Under a new name: Embrun from 1856-1867Edit
Embrun continued to prosper through 1856, 1857, and 1858. It wasn't until 1859 that the prosperity looked as though it might be going down the drain.
In 1859, lumbermen had to walk for 30 minutes to get from their homes in the town to the edge of the trees due to deforestation. It took even longer at the end of the day due to the fact that they had to transport several chopped trees back to the town. It could take them almost 1 hour at the end of the day to get back to Embrun.
Many citizens advocated an attempt to get another industry. Many lumbermen were simply giving up their job due to the long travel times. Nearly half of Embrun's lumbermen gave up on their job in 1859.
In the spring of 1860, the lumbermen decided to start chopping wood to the south, a direction in which the lumbermen had not yet tried. However, the Castor River was blocking the way. So, they built a bridge across the river.
With the lumber industry saved, Embrun felt more confident. However, their role as the only major town in the area was gone. The town of Casselman was by now growing, although it was not as big as Embrun. However, Embrun took little interest in this growing community. The citizens of Embrun had more pressing matters on their mind than Casselman.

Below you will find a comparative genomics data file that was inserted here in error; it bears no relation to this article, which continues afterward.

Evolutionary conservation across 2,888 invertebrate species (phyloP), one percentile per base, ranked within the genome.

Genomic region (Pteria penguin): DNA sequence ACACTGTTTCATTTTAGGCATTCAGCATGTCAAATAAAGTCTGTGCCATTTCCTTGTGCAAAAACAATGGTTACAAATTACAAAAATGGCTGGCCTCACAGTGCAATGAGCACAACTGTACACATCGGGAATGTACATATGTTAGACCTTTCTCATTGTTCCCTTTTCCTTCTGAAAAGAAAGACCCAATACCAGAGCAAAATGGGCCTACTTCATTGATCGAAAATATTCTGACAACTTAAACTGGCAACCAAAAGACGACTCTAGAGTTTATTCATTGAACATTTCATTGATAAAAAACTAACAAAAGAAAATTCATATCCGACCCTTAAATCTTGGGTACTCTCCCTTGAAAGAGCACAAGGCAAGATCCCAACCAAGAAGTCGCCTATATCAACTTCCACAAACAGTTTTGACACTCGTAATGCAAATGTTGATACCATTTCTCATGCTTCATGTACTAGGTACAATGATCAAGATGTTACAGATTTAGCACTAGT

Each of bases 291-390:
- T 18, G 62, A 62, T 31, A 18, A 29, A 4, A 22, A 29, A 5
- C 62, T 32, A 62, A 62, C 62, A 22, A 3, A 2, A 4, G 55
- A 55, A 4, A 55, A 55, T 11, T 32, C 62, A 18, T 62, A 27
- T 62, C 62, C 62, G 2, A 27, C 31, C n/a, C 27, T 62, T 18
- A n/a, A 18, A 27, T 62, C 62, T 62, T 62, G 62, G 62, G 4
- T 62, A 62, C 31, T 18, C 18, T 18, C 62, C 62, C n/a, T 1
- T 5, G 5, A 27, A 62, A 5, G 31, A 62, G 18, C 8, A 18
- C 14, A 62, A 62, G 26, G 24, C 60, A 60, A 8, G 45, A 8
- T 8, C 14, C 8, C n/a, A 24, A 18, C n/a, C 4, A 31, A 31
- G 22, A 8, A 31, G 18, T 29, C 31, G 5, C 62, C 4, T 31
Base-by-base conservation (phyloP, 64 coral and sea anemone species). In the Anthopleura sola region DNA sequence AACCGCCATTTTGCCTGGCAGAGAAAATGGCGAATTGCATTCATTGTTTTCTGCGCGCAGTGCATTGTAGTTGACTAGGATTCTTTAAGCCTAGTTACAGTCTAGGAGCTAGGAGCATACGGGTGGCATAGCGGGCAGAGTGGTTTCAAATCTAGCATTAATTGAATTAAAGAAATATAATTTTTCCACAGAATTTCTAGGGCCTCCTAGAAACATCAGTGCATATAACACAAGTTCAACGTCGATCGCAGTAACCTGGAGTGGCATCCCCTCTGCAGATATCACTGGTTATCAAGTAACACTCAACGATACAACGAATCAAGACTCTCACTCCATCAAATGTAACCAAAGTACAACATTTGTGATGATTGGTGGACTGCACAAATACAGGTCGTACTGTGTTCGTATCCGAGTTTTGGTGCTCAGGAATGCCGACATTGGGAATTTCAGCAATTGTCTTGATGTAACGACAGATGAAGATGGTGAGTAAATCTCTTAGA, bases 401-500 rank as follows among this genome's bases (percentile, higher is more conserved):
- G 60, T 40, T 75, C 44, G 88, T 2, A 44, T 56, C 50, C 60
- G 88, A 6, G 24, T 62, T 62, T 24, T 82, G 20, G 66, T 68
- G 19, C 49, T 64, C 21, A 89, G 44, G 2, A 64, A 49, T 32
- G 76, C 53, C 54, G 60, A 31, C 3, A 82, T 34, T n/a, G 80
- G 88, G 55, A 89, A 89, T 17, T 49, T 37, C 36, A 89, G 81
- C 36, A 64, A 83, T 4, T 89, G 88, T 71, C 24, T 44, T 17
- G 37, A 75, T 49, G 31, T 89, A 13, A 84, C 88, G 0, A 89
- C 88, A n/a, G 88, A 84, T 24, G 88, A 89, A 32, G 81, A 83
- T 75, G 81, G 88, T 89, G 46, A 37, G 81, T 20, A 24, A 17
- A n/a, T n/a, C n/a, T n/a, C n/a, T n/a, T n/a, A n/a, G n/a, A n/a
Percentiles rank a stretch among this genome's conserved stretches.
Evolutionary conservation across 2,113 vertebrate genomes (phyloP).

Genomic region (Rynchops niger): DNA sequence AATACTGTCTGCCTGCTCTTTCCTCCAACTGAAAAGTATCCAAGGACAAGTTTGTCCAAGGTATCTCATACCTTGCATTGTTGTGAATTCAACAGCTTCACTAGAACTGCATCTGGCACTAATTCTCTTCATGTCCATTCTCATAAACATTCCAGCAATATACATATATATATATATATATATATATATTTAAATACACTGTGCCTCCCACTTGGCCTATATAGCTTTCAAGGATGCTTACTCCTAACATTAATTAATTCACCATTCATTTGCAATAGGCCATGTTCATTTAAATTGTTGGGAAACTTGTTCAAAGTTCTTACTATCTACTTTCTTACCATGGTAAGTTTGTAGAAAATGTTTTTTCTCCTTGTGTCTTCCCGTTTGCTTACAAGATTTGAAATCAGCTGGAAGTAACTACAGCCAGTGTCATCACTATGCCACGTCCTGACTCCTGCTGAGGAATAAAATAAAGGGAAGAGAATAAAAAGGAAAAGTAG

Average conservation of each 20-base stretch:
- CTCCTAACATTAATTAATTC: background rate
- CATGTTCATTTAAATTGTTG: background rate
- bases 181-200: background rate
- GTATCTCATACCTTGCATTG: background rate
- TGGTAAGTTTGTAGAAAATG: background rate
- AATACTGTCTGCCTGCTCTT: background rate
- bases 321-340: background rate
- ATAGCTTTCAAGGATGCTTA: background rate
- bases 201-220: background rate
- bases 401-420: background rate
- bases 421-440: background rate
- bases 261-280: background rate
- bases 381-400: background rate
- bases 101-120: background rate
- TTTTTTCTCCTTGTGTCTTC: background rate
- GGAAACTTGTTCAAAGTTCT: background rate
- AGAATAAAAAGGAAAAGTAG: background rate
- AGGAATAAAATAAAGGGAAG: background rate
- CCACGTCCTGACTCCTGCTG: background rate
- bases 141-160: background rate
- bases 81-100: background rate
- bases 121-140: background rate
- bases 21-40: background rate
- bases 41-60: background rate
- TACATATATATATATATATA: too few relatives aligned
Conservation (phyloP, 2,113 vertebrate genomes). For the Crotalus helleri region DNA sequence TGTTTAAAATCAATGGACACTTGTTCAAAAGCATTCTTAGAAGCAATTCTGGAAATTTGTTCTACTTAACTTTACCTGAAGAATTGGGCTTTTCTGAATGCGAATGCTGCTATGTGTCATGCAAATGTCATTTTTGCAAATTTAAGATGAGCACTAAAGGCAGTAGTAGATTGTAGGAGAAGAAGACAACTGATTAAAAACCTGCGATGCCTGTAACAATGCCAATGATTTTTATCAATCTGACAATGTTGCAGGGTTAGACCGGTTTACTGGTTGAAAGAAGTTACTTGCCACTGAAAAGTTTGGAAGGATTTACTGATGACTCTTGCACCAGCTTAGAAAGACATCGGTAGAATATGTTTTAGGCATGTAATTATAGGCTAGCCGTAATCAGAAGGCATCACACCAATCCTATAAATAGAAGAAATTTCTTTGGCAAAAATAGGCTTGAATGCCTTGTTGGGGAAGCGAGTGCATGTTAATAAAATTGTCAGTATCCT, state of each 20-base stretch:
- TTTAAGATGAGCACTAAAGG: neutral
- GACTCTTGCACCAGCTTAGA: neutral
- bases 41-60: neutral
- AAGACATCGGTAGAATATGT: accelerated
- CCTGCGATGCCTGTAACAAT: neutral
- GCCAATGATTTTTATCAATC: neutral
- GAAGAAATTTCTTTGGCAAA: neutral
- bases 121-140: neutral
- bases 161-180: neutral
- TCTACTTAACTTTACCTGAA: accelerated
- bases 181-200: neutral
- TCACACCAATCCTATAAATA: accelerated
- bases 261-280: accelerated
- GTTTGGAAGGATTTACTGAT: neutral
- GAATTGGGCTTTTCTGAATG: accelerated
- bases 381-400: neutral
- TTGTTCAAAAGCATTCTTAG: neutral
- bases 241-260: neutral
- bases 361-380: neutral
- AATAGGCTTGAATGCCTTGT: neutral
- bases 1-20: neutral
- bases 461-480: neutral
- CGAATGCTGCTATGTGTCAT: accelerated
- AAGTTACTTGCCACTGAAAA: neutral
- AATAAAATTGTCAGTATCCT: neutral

In 1864, the Saint Augustine-de-Catherine road, which still kept its original name, was rebuilt to be twice as wide, which enabled more lumber carts to travel on it at once, making lumber export easier.
In February 1866, Embrun's population reached 1,000 and a French-language journal, Le Village started publication in May 1866. An English version of the paper, with the same title, started publication in September of that year.